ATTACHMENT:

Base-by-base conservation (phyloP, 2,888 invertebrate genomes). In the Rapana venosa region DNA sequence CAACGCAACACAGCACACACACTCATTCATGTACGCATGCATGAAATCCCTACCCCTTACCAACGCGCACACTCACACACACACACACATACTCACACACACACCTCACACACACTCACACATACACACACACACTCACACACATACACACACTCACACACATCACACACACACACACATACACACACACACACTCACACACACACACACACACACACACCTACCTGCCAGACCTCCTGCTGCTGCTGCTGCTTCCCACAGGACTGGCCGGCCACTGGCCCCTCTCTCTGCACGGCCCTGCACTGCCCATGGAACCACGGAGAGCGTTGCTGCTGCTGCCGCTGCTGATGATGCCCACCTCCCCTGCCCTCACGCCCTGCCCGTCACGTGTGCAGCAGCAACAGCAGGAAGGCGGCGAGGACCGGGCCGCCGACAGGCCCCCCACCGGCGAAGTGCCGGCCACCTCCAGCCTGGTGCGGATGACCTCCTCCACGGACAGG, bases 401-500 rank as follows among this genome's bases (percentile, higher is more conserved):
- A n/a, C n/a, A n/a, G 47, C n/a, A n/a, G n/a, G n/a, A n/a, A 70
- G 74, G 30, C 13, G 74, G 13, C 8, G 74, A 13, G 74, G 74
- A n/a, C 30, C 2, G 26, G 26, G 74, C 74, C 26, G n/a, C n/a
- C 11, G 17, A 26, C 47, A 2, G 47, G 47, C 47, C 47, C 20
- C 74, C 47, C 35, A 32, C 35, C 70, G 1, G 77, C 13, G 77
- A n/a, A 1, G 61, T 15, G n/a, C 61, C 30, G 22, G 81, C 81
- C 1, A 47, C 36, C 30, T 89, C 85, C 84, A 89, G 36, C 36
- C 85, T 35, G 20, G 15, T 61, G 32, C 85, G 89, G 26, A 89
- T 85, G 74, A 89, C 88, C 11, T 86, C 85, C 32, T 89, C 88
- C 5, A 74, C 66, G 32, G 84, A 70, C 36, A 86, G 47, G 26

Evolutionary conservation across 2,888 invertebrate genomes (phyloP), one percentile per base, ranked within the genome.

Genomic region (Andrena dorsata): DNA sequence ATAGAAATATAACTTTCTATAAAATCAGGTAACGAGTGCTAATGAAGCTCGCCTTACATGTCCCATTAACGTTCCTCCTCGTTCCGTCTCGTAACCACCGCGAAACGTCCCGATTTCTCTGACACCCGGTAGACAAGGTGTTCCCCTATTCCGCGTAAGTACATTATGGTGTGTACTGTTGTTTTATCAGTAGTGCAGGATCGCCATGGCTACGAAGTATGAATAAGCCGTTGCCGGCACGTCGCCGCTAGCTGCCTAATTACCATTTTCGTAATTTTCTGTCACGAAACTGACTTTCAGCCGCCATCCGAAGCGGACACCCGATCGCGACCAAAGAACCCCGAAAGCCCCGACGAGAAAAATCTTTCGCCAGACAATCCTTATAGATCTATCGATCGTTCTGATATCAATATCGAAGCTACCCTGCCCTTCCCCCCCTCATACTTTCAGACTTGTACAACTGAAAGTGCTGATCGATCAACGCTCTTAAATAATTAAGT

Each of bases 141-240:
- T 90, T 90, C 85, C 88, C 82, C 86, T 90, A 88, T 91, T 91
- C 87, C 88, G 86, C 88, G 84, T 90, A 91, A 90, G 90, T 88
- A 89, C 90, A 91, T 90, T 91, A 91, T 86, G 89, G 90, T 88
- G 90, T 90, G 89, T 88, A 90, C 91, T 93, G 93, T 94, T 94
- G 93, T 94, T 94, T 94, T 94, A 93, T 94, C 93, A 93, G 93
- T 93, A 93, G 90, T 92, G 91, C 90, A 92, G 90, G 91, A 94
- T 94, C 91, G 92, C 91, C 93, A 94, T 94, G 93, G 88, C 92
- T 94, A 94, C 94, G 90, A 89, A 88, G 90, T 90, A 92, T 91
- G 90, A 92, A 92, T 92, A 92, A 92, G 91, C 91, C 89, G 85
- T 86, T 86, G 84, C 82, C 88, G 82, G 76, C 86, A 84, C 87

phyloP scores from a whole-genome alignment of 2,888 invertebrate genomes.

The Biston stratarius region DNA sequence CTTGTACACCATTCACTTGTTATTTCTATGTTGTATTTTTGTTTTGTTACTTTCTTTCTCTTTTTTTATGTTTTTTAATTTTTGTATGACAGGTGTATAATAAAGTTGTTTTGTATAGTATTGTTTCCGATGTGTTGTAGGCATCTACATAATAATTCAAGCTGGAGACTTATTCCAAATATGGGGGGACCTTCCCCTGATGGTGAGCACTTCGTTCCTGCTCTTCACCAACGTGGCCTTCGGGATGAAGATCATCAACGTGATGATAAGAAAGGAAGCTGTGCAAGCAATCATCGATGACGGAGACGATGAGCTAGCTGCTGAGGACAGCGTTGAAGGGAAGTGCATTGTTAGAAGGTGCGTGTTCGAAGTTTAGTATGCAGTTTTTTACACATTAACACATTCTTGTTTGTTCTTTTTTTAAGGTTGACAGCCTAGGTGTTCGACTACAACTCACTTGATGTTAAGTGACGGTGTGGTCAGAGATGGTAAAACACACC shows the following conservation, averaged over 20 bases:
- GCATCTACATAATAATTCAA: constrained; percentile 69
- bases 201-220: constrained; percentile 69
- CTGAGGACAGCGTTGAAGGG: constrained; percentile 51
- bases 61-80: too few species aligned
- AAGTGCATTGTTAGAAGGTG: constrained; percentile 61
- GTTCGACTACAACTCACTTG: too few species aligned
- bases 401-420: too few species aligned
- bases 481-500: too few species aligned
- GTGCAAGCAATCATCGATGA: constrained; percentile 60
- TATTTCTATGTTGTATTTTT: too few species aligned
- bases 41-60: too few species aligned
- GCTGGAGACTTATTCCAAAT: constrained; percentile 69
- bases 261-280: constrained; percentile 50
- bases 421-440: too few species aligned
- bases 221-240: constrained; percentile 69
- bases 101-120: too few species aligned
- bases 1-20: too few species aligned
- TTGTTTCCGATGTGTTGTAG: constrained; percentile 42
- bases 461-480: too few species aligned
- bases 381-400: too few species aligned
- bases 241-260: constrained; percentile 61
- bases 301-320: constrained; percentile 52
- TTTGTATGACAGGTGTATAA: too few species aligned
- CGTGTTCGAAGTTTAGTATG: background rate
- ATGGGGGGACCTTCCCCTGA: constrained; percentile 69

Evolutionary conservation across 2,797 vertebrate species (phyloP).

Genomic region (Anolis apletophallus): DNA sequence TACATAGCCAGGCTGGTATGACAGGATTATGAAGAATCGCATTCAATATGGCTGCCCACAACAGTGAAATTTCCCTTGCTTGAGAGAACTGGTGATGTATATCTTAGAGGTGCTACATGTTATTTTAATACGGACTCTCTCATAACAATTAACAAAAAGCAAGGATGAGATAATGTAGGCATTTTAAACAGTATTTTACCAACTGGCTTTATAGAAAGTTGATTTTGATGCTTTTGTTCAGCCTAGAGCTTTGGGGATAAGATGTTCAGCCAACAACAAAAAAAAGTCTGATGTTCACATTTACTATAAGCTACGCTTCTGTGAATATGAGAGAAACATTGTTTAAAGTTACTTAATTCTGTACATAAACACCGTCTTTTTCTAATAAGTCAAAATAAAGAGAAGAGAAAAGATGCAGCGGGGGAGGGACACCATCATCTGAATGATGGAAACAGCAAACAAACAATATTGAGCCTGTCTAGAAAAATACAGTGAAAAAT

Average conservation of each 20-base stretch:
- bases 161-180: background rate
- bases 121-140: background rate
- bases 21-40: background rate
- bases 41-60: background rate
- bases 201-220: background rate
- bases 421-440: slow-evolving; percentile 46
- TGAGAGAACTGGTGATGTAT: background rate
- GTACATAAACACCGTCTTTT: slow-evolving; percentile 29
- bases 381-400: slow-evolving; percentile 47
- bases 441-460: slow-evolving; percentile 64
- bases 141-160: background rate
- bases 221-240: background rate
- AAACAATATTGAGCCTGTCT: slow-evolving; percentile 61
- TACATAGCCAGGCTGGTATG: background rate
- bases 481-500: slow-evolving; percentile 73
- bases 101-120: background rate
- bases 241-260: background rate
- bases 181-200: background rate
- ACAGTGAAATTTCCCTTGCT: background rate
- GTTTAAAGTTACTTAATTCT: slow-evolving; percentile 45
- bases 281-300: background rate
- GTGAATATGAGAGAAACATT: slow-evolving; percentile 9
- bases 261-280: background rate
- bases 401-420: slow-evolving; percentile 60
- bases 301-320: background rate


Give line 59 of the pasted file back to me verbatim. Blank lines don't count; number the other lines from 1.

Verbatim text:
- bases 201-220: background rate